Here are some...

... and some others...

... and yet others!
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Old August 26, 2012, 03:17 PM   #33
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As noted in the Berry's FAQ, those bullets are to be crimped using a slight taper crimp. A slight taper crimp is not really a crimp at all. It just removes the "flare" or "belling" from the expander die. Anything beyond that should be reserved for cast bullets with a crimp groove, or jacketed bullets with a cannelure.

The common term for the phenomenon you are trying to prevent is "bullet jump."

You can use those bullets in magnum revolvers with relatively light loads. Powerful but not near "full-house." If you are sizing and expanding correctly, you will have sufficient case mouth tension to prevent bullet jump. That's what's done with 9mm and .45acp pistols all the time.

The crimp in the picture is beyond brutal. It's bullet abuse.

Friendly recommendation #1: Stick with reloading measurements in inches. All American reloading data is built that way. Metric just confuses us.

Friendly recommendation #2: Row out into the Gulf of Finland about 100 yards. Take that Lee FCD and throw it as far as you can. Save yourself a lot of grief.
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Old August 26, 2012, 04:02 PM   #34
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Well, I certainly would not throw away a Lee FCD.

I do have some. But I don't use them for crimping. I use the carbide rings in the bodies for sizing my straight-walled pistol cases. Then I size just the part of the case that will grip the bullets with the regular carbide sized die, expand as usual, etc. That avoids the "wasp-waisted" look that you get when you try to size down toward the case head with the usual carbide sizer die. It also avoids working the brass so much in the lower part of the case, where it can split longitudinally from over-working. And, it leaves more room in the case for those slow-burning powders in those "business" loads that need to be hot.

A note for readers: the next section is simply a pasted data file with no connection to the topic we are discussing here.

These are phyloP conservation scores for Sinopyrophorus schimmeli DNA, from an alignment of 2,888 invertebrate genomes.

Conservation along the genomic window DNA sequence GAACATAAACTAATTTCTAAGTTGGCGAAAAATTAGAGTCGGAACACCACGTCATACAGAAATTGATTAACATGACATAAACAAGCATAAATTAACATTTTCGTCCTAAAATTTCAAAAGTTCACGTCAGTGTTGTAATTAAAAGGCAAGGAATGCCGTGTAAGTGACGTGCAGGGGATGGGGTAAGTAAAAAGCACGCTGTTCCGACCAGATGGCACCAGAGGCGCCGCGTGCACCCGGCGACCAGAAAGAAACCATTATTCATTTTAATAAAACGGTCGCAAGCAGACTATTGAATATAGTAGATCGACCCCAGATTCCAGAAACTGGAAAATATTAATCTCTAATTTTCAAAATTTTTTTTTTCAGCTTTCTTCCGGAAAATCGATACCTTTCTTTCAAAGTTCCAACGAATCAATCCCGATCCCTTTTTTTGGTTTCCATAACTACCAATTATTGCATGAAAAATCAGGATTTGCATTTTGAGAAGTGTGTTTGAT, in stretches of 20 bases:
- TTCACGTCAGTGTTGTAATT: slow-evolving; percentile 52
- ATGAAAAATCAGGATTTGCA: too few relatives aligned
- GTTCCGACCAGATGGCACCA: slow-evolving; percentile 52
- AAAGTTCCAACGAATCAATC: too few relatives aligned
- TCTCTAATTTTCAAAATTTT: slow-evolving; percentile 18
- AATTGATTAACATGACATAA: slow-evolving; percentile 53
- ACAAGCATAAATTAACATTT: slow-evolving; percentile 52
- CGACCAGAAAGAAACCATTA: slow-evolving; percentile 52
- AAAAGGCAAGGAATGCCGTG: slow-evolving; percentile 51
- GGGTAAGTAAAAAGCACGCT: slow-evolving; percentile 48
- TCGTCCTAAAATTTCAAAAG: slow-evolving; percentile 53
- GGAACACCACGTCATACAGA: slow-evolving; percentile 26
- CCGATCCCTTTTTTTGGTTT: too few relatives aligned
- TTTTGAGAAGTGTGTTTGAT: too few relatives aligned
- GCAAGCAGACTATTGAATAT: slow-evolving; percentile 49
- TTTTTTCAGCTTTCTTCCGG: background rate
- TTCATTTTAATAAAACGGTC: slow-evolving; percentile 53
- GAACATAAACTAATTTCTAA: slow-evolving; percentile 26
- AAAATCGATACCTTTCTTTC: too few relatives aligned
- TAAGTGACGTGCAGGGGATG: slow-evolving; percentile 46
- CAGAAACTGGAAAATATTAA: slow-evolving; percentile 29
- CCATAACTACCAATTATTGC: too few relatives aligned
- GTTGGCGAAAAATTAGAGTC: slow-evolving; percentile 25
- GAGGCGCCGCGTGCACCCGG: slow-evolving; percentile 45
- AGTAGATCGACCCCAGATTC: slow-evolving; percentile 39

Apparently, Redding thinks that is a good idea, because they recently came out with a 2-ring carbide die to do just that. And, they think it is such a good idea that we should be willing to pay $100 for their die!

And, if you really like the crimping part of the Lee FCD, but don't like that the carbide ring may post-size the case and bullet when using lead bullets, then just put the internals for the die for your catridge into the body of a die built for a cartridge with a larger body diameter, for instance, .44 internals in a .45 body. (The internals will fit/interchange with any Carbide FCD die body.) That way, you can get crimping wthout any possibility of post sizing. And, you have the actual caliber die body left over to do the initial sizing like I do. And, you get that for about $15 from Lee instead of $100 from Redding.

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Old August 27, 2012, 03:50 PM   #35
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Yes, it is a good idea. I've found by experimentation that coaxial alignment of a chambered round with the bore measurably reduces group size. Not so much with jacketed bullets, but with cast or softer plated bullets it matters. Keeping the back end of the case up to a maximum useful working diameter in any type of handgun helps with that alignment. In a revolver, in particular, if you both keep the base diameter up and use a bullet that's sized within a thousandth of an inch of the throat diameter and that is at least starting into the throat when you chamber it, that also improves the alignment. In a self-loader, seating out to start the bullet into the throat and headspace on the bullet further improves the alignment.

In the 1911 I've had that combination of loading steps cut group size by 40%. In a .38 Special K-frame revolver it cut 3" 25 yard groups to 1.5". I like the Lee Tumble Lube designs for this especially as you can use any of the little "microbands" as a crimp groove for revolvers and get the bullet seated right where it works best.